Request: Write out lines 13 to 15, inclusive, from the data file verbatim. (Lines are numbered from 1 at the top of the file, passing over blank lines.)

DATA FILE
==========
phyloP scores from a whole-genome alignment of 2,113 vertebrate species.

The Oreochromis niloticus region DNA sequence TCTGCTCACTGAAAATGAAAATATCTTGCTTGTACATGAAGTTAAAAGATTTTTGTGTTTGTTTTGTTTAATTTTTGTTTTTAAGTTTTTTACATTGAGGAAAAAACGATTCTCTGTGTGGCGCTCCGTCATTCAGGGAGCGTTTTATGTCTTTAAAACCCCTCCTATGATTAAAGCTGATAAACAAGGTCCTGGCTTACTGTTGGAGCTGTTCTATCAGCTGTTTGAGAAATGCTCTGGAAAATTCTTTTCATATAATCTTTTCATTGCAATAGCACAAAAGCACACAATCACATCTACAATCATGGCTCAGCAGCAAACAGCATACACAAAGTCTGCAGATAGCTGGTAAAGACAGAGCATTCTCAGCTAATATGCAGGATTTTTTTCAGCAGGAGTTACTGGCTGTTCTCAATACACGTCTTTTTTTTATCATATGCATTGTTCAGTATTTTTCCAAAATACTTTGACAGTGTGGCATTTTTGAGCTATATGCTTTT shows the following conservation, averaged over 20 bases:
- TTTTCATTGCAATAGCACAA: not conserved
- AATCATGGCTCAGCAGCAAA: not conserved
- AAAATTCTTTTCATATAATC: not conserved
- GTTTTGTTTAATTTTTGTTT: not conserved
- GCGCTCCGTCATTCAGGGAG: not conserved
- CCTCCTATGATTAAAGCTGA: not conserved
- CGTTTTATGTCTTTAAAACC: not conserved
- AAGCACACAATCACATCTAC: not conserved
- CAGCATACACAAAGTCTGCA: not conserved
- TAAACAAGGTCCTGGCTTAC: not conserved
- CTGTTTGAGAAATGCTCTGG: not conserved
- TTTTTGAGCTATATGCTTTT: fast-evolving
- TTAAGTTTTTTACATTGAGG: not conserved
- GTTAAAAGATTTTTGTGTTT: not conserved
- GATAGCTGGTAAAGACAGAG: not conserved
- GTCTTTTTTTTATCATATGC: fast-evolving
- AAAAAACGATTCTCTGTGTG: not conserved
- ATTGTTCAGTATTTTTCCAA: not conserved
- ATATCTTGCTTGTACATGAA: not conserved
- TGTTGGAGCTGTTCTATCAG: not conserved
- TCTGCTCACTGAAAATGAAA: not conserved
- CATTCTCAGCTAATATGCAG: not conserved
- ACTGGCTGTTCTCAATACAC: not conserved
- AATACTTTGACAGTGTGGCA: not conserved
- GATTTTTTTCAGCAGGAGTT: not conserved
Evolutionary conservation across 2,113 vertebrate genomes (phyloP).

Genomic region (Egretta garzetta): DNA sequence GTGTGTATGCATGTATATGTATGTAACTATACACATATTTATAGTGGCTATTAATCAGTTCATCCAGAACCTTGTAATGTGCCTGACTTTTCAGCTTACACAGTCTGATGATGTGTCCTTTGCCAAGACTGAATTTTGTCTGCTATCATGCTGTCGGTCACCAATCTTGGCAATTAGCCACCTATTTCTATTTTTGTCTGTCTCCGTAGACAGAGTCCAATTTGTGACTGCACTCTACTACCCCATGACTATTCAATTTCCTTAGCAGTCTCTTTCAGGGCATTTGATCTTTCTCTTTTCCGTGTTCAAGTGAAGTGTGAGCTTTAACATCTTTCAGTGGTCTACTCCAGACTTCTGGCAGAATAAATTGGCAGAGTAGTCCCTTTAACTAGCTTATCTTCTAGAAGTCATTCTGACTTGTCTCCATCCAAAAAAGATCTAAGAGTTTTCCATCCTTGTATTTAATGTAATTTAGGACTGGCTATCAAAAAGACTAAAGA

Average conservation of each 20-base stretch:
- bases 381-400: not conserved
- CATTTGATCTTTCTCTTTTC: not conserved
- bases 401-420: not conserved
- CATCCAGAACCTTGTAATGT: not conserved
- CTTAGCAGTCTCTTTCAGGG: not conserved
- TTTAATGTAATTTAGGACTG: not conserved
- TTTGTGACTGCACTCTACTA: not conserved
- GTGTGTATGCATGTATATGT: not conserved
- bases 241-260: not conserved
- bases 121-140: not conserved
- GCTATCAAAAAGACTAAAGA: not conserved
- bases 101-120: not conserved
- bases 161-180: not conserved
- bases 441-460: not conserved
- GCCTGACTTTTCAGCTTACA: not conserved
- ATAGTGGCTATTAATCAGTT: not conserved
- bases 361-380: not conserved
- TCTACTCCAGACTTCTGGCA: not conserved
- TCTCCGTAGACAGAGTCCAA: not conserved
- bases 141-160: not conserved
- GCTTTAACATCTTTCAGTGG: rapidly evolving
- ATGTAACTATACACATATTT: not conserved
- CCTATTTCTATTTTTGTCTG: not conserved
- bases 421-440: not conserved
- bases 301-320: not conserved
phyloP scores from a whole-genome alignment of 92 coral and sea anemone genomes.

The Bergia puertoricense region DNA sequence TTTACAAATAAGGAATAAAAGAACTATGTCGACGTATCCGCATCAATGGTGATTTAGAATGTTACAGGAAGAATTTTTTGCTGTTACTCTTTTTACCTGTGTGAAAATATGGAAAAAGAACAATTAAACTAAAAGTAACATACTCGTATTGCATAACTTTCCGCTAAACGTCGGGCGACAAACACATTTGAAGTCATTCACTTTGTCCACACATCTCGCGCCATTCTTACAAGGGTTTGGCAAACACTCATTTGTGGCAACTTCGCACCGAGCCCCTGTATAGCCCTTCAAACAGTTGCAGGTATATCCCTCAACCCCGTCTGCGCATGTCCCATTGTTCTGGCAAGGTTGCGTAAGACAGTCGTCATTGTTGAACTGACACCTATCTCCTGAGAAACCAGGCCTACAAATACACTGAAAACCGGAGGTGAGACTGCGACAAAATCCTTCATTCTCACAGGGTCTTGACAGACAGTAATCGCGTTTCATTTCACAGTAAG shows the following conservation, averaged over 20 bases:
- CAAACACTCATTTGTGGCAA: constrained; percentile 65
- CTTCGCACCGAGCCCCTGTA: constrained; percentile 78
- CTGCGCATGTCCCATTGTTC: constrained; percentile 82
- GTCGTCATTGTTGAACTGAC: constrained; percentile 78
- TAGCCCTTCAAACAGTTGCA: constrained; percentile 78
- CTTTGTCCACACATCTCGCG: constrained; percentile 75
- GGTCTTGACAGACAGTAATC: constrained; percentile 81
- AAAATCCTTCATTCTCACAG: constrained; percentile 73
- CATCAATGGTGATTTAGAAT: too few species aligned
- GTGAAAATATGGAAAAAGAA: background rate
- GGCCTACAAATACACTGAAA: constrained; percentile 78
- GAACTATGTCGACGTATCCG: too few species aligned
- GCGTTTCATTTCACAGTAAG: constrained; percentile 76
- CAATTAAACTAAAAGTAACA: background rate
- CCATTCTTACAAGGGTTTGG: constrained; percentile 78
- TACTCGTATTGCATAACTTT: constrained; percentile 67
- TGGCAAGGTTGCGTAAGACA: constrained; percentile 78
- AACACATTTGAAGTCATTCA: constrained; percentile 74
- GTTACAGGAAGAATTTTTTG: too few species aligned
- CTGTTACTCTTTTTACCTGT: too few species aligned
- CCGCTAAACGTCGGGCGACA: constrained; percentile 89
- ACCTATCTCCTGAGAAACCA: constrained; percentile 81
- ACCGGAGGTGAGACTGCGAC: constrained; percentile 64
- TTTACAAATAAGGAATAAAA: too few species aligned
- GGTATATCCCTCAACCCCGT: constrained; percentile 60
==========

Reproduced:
- CTGTTTGAGAAATGCTCTGG: not conserved
- TTTTTGAGCTATATGCTTTT: fast-evolving
- TTAAGTTTTTTACATTGAGG: not conserved